Of course a new Switch is on the way — that’s about as much as a confirmation anyone would be able to get from Furukawa or the other highly trained executives at Nintendo, even if the new hardware was coming out tomorrow. But at this rate it seems more likely that the new hardware will be timed to pull in buyers around the holidays — which may have the knock-on effect of taking the wind out of Microsoft and Sony’s sails (and sales) when they debut their next-generation consoles next year.

Gadgets – TechCrunch


The challenges of truly embracing cloud native

May 28, 2019 No Comments

There is a tendency at any conference to get lost in the message. Spending several days immersed in any subject tends to do that. The purpose of such gatherings is, after all, to sell the company or technologies being featured.

Against the beautiful backdrop of the city of Barcelona last week, we got the full cloud native message at KubeCon and CloudNativeCon. The Cloud Native Computing Foundation (CNCF), which houses Kubernetes and related cloud native projects, had certainly honed the message along with the community who came to celebrate its five-year anniversary. The large crowds that wandered the long hallways of the Fira Gran Via conference center proved it was getting through, at least to a specific group.

Cloud native computing involves a combination of software containerization along with Kubernetes and a growing set of adjacent technologies to manage and understand those containers. It also involves the idea of breaking down applications into discrete parts known as microservices, which in turn leads to a continuous delivery model, where developers can create and deliver software more quickly and efficiently. At the center of all this is the notion of writing code once and being able to deliver it on any public cloud, or even on-prem. These approaches were front and center last week.

At five years old, many developers have embraced these concepts, but cloud native projects have reached a size and scale where they need to move beyond the early adopters and true believers and make their way deep into the enterprise. It turns out that it might be a bit harder for larger companies with hardened systems to make wholesale changes in the way they develop applications, just as it is difficult for large organizations to take on any type of substantive change.

Putting up stop signs


Enterprise – TechCrunch


Takeaways from KubeCon; the latest on Kubernetes and cloud native development

May 25, 2019 No Comments

Extra Crunch offers members the opportunity to tune into conference calls led and moderated by the TechCrunch writers you read every day. This week, TechCrunch’s Frederic Lardinois and Ron Miller discuss major announcements that came out of the Linux Foundation’s European KubeCon/CloudNativeCon conference and discuss the future of Kubernetes and cloud-native technologies.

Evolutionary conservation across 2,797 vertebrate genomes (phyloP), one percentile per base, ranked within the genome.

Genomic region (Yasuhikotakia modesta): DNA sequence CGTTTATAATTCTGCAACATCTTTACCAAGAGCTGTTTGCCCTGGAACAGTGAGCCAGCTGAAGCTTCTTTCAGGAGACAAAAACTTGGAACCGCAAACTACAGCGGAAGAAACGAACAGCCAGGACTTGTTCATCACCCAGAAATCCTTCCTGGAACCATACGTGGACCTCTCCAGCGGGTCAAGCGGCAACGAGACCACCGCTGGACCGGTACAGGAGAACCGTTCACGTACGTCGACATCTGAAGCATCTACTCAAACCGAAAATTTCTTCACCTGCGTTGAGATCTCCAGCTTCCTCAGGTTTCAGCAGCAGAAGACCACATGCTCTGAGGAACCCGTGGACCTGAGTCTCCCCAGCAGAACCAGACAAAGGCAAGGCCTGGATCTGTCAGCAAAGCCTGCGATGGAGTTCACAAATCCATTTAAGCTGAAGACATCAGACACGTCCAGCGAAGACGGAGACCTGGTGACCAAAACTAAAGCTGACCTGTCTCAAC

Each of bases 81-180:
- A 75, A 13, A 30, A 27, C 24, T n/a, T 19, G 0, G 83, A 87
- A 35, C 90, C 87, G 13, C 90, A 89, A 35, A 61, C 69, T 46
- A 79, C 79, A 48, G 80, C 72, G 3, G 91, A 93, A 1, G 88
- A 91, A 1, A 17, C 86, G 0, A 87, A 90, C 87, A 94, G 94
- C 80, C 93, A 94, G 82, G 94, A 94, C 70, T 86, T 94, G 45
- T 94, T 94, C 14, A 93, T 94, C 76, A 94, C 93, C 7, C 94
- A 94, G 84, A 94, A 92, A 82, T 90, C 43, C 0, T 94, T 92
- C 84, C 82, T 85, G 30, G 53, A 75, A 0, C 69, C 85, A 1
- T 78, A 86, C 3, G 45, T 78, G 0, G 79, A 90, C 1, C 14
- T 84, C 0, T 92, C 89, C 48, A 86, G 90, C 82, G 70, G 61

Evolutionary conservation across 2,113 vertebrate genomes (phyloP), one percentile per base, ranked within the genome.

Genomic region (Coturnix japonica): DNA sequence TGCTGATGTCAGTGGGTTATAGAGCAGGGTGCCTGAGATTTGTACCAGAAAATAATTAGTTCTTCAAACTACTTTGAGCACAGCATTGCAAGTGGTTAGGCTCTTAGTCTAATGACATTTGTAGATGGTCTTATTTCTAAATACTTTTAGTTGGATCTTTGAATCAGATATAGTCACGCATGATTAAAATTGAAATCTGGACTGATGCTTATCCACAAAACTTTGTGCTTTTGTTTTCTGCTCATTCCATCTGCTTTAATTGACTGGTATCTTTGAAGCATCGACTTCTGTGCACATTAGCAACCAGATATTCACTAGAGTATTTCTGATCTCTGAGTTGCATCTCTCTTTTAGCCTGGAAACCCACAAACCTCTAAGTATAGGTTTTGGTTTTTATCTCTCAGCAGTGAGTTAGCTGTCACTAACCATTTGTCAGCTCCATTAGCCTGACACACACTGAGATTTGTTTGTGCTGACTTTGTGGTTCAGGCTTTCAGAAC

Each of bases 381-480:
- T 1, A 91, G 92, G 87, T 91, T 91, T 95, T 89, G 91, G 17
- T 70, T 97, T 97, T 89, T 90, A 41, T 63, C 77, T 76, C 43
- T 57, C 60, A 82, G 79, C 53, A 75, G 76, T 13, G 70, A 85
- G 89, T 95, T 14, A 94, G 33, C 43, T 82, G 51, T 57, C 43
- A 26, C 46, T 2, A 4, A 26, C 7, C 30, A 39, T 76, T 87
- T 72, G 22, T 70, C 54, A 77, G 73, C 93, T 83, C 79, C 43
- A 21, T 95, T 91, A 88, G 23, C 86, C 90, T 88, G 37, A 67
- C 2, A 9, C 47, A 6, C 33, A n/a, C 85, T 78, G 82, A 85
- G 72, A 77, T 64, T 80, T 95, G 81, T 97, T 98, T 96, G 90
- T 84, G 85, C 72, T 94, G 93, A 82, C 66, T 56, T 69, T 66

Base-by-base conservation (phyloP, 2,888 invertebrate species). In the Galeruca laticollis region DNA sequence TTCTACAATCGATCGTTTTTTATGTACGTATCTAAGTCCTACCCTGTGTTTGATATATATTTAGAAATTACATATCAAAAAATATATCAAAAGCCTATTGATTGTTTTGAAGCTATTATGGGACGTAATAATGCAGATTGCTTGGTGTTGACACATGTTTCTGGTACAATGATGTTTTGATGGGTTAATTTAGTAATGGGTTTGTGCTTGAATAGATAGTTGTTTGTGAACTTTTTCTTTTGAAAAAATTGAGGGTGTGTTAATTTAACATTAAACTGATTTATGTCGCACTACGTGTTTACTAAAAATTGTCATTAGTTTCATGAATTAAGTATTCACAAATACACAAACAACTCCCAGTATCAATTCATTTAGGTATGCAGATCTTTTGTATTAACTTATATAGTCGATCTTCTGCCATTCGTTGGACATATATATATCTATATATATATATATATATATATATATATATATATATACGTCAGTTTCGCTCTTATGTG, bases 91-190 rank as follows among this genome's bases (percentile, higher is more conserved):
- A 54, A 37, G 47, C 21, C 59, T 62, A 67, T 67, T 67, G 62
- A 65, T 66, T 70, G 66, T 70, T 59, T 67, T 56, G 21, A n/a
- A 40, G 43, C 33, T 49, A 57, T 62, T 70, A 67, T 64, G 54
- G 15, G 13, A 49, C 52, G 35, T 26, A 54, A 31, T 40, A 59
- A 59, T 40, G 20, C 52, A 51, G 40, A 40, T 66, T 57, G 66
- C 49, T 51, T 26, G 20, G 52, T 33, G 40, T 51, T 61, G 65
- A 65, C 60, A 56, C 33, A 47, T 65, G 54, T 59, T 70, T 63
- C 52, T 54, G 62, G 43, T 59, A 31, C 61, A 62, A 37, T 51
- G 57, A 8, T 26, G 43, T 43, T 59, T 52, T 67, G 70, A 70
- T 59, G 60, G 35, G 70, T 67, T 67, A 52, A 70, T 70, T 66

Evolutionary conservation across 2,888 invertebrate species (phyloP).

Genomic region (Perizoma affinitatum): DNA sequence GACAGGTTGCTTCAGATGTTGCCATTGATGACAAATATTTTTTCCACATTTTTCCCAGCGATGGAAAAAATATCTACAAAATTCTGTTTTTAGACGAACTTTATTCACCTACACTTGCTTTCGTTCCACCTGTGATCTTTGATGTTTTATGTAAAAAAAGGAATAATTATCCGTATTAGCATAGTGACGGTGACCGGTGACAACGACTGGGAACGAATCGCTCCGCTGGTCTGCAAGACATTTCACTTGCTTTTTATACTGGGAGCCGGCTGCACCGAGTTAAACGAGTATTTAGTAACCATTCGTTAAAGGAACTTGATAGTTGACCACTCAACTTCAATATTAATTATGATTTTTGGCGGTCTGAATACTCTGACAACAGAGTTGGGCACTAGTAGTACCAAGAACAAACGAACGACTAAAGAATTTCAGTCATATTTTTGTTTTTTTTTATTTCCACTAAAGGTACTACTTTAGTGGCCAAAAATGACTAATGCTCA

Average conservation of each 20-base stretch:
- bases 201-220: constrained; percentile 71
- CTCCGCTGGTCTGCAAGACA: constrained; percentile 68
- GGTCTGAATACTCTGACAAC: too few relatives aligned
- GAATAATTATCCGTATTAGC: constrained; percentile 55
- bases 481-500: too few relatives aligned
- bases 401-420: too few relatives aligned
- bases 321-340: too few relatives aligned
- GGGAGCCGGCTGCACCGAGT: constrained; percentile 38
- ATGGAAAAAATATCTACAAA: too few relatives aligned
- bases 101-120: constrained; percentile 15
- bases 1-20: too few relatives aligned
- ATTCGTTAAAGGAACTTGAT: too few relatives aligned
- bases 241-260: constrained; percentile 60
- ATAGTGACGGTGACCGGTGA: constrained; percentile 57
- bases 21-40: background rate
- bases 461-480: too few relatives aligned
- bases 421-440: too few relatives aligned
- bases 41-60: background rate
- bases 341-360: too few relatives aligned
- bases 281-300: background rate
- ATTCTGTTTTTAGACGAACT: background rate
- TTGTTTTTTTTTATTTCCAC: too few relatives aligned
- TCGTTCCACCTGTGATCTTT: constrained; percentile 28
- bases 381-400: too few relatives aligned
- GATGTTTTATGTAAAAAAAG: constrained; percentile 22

Nearly doubling in size year-over-year, this year’s KubeCon conference brought big news and big players, with major announcements coming from some of the world’s largest software vendors including Google, AWS, Microsoft, Red Hat, and more. Frederic and Ron discuss how the Kubernetes project grew to such significant scale and which new initiatives in cloud-native development show the most promise from both a developer and enterprise perspective.

“This ecosystem starts sprawling, and we’ve got everything from security companies to service mesh companies to storage companies. Everybody is here. The whole hall is full of them. Sometimes it’s hard to distinguish between them because there are so many competing start-ups at this point.

I’m pretty sure we’re going to see a consolidation in the next six months or so where some of the bigger players, maybe Oracle, maybe VMware, will start buying some of these smaller companies. And I’m sure the show floor will look quite different about a year from now. All the big guys are here because they’re all trying to figure out what’s next.”

Frederic and Ron also dive deeper into the startup ecosystem rapidly developing around Kubernetes and other cloud-native technologies and offer their take on what areas of opportunity may prove to be most promising for new startups and founders down the road.

For access to the full transcription and the call audio, and for the opportunity to participate in future conference calls, become a member of Extra Crunch. Learn more and try it for free. 


Enterprise – TechCrunch


Oracle turns to innovation hubs to drive cultural and business shift to cloud

April 23, 2019 No Comments

Oracle was founded in 1977. While it’s not exactly IBM or GE, which date back to the late 19th and early 20th centuries respectively, it is old enough to be experiencing a fair bit of disruption in its own right. For a good part of its existence, it sold databases to some of the biggest companies in the world. But today, as the market changes and shifts from on-prem data centers to the cloud, how does a company like Oracle make that transition?